If you’re studying literature or considering how to make your own writing funnier, it helps to learn about the types of humor used in books and poetry. Literary humor can take several forms, and learning to recognize them is both fun and useful for your own work.
One type of humor used in literature is incongruity or surprise. This type of humor can be something as simple as a ridiculous sight like a pig in a submarine, or it can be based on a surprise in the situation. Something unexpected happens, and this makes the reader laugh.
Consider this example from The Hitchhiker’s Guide to the Galaxy by Douglas Adams:
“So this is it,” said Arthur, “We are going to die.”
“Yes,” said Ford, “except… no! Wait a minute!” He suddenly lunged across the chamber at something behind Arthur’s line of vision. “What’s this switch?” he cried.
“What? Where?” cried Arthur, twisting round.
“No, I was only fooling,” said Ford, “we are going to die after all.”
Self-deprecating humor is when the speaker or a character makes fun of himself or herself. This makes the character vulnerable to the reader, but at the same time, it also shows strength. It’s a unique type of humor, but you see it in some of the great stories.
Here’s an example from Right Ho, Jeeves by P.G. Wodehouse:
“Beginning with a critique of my own limbs, which she said, justly enough, were nothing to write home about, this girl went on to dissect my manners, morals, intellect, general physique, and method of eating asparagus.”
A situation can be downright hilarious when it’s described properly. The situation, whether real or imaginary, is just funny. Throughout literature, there are many examples of situational humor that leave readers laughing.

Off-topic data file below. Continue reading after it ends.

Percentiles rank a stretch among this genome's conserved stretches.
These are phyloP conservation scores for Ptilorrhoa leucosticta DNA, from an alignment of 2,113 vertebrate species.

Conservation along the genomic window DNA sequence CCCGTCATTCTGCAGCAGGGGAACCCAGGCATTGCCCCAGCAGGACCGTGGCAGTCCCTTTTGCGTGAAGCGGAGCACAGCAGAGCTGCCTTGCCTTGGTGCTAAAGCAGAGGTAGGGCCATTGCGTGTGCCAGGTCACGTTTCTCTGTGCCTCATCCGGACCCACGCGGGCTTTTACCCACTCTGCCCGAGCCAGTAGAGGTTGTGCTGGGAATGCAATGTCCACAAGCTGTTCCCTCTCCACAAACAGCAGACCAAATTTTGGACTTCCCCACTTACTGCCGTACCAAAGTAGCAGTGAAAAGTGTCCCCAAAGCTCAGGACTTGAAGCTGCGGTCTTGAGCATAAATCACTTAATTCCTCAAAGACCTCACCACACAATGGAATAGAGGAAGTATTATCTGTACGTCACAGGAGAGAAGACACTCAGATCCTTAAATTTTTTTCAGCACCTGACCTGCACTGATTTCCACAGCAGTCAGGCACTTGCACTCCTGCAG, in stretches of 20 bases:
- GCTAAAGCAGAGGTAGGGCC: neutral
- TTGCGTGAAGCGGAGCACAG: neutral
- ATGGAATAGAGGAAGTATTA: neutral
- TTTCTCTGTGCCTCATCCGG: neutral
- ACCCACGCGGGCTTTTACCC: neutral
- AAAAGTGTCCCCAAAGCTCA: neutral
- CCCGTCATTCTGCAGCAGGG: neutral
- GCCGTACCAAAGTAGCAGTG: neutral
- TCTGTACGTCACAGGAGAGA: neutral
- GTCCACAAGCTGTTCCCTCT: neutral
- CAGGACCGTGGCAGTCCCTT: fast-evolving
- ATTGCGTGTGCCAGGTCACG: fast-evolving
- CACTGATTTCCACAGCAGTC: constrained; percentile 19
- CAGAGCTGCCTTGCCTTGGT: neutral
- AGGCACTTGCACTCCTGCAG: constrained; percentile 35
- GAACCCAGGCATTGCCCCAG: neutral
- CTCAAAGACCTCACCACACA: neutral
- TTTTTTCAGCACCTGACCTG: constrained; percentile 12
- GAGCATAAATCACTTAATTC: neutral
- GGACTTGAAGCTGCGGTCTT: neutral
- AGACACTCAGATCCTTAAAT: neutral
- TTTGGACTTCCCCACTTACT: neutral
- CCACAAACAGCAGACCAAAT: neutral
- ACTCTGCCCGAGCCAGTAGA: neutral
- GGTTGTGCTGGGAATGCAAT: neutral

Often situational humor is based on perspective as in this example from The Accidental Tourist by Anne Tyler:
“Ever consider what pets must think of us? I mean, here we come back from a grocery store with the most amazing haul - chicken, pork, half a cow. They must think we're the greatest hunters on earth!”
Many literary texts use irony in a humorous way. There are several types of irony, but they all involve the contrast between what is said or seems to happen and what actually happens. One specific type is dramatic irony, in which the reader knows something the character does not. You’ll also see situational irony and verbal irony.
In Cold Comfort Farm, Stella Gibbons offers a great example of verbal irony in the difference between what her character Flora says and what she really thinks:
“‘That would be delightful,’ agreed Flora, thinking how nasty and boring it would be.”
When the writer describes a situation or event in an obviously understated way, this can be hilarious for the reader. The key here is that the reader knows the full extent of the real situation and is conscious of the ridiculous understatement that is happening.
You can see understatement in action in Kurt Vonnegut’s Breakfast of Champions:
“Vietnam was a country where America was trying to make people stop being communists by dropping things on them from airplanes.”
Similarly, overstating a situation can be funny too. In this case, the reader understands the real situation and is amused when the writer exaggerates it.
Steve Martin uses overstatement in this passage about dieting from his book Cruel Shoes:
“The problem with the diets of today is that most women who do achieve that magic weight, seventy-six pounds, are still fat.”
When a writer uses a serious tone to discuss a ridiculous subject, that type of humor is satire. You’ll find many examples of satire in literature. This technique is popular with everyone from Shakespeare to Douglas Adams.
One famous example of satire is A Modest Proposal by Jonathan Swift. In this essay, Swift pretends to propose that people should eat children to take care of the hunger problem and overpopulation at the same time:
I have been assured by a very knowing American of my acquaintance in London, that a young healthy child well nursed is at a year old a most delicious, nourishing, and wholesome food, whether stewed, roasted, baked, or boiled; and I make no doubt that it will equally serve in a fricassee or a ragout.